Fine. I was just wondering how I was going to pay for my coffee and a cute little baby bib I’d chosen off the rack of “Upstate and Chill” sweatshirts and other weekend-in-the country-for-city-folk garments. The young woman behind the counter had just informed me and the sporty guy that it was going to have to be cash only. I asked both of them if there was an ATM nearby, but no one seemed capable of answering me. I heard him say something about “pay it forward.”
“I can come back another time for the bib, no problem,” I said. Again I asked, “Is there an ATM anywhere in town?” I sensed a stranger was about to buy a baby gift for me to give to someone else and it just felt…weird. The girl was too busy figuring out how to pour four shots of espresso.
The guy took his drink and bounced on out into the world, while I stepped up to the counter to figure out how I was going to pay with there being no cash point in the town of Saugerties and the young woman not able to use Venmo. I suggested she write down my credit card number. “There’s other ways you can take payments,” I said. Was my poison ivy rash making me bossy and impatient, or was this person just maddeningly useless? “You know, or just tell me where I can find cash?”
“He paid for you,” she said.
“What? The bib too?” The man was gone.
I don’t know why but it felt sort of…aggressive. I can see that he felt in a funny position if he said “pay it forward,” thinking he was buying a stranger’s coffee. I’d offered a get out by saying “don’t worry about the bib!”, when I’d sensed a magnanimous gesture looming. He probably didn’t want to lose face with the cute girl behind the counter, as if she would notice or care. “Mom,” I pictured him imagining her saying when she got home, or even “Hannah (her roommate), you won’t believe what a kindness this handsome stranger did today…” The type of generosity of spirit we all should be so lucky to have.
I think the rash was making me cranky, and delirious. Or maybe it was the hot wind whipping piles of last year’s leaves around down the street.
I picked up my prescription and as I drove back home, I popped in an old CD, my second album Middlescence. I’d brought it along because Don Heffington died this week. I could’ve listened to Bob Dylan’s Brownsville Girl, or an Amy Allison album; Emmylou’s White Shoes, He played drums on so many records, but I wanted to remember him playing on one of my records. His playing and presence added a lot to my first two solo albums, and he became a friend and an important part of my artist journey. Listening to his epic fills, stately timekeeping and deft percussion was like looking at a photo album from a memorable trip.
I’ve been mourning Don but I think I’m also mourning a part of my life. The famous quote from The Go-Between: “The past is a foreign country: they do things differently there” applies well to the music biz of the late twentieth century. I was lucky (is that the word?) to have the experience of recording budgets, time reserved for the making of an album and all that went along with that: producer, musicians, studio and engineer; mixing, mastering and sequencing; cover art, promo photos etc etc. It was all very eventful, maybe overblown, the pressure was real, the possiblities felt endless.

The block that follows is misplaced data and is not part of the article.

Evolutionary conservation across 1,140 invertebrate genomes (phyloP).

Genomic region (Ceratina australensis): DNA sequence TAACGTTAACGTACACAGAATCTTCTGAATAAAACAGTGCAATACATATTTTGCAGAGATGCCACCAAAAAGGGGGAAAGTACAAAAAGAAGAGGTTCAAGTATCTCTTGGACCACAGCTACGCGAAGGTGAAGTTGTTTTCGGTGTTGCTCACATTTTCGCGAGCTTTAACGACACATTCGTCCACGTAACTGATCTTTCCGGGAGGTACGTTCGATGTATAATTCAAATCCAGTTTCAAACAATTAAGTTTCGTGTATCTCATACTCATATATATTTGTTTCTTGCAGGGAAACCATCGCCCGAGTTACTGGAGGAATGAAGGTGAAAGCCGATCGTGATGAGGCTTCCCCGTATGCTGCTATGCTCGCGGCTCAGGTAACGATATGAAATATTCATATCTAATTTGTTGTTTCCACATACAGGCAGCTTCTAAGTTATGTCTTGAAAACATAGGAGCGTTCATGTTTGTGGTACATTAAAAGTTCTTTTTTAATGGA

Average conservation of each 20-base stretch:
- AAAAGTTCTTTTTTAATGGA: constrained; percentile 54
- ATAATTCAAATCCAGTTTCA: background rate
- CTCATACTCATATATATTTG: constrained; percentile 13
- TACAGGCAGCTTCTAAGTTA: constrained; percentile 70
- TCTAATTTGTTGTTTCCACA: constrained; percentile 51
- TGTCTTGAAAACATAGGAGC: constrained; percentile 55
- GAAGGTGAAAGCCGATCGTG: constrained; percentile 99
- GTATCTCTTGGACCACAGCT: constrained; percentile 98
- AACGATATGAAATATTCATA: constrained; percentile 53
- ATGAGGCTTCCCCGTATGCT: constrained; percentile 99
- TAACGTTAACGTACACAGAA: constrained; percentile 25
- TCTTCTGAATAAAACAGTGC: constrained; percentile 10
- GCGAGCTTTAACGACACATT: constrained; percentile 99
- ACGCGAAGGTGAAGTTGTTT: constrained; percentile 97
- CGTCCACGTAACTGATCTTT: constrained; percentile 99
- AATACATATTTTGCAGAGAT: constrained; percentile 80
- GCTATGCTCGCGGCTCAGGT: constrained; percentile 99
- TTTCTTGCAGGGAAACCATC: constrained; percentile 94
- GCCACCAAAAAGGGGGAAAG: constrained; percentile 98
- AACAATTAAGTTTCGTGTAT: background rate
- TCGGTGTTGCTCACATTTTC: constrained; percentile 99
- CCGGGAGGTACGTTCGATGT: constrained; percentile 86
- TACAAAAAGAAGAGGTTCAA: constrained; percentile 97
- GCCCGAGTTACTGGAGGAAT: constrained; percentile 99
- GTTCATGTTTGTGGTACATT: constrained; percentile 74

Nowadays recording is part of everyday life and there’s an ease to that—I feel fortunate I learned to make records the old fashioned way, so it is instilled in me the urge and the craft. Eric is always ready to fire up whatever machine and help me record, and these days releasing a track or an album on your own is a demystified series of steps you take when you’ve committed to the idea. The pressure comes from nowhere but inside.
It’s okay to mourn the past, and who we used to be in it, but there’s no going back there.
Except I’m working on another memoir, so I keep going back there and maybe that’s where all these thoughts are swirling in from. My first book was a coming of age, and the second book is harder, because prolonging a voyage of discovery takes a lot of messy effort, and mistakes add up, and how do I make that entertaining? I tend to tune out in artist memoirs where the last several chapters become a litany of tours, TV shows; this album, that album. I can understand all that a little better now: along with those benchmarks, real life that goes on after those early moments of discovery can be repetitive, mundane; and how to find a narrative arc and craft a story out of it all is a challenge.
I just found a notebook from back in that era of my life and on one page it says “Find better video store” and right there, I wonder where I’ll find the poetry in the late 90s/2000s…I think the point is to not look too hard. More and more, I realize time is not limitless. I might not have ten years to write this book.
I come back home and Eric’s set a bass amp up in the living room and cables are trailing across the kitchen floor and the steroid cream helps with poison ivy rash, so I feel good that I’ve learned to ask for help when I need it. We plug in a guitar to record a new song I wrote, but first I play a few bars of bongo drums that Eric loops. I bet Heffington would think that was cool.
I’m trying something new, recording my blogs ie doing them as a podcast a la Girl To City. You’ll be able to listen as well as/instead of reading – here’s a link to the first one: https://anchor.fm/amy-rigby/episodes/Rambling-Vines-etv9m1. Thanks for spending time here, I really do appreciate it!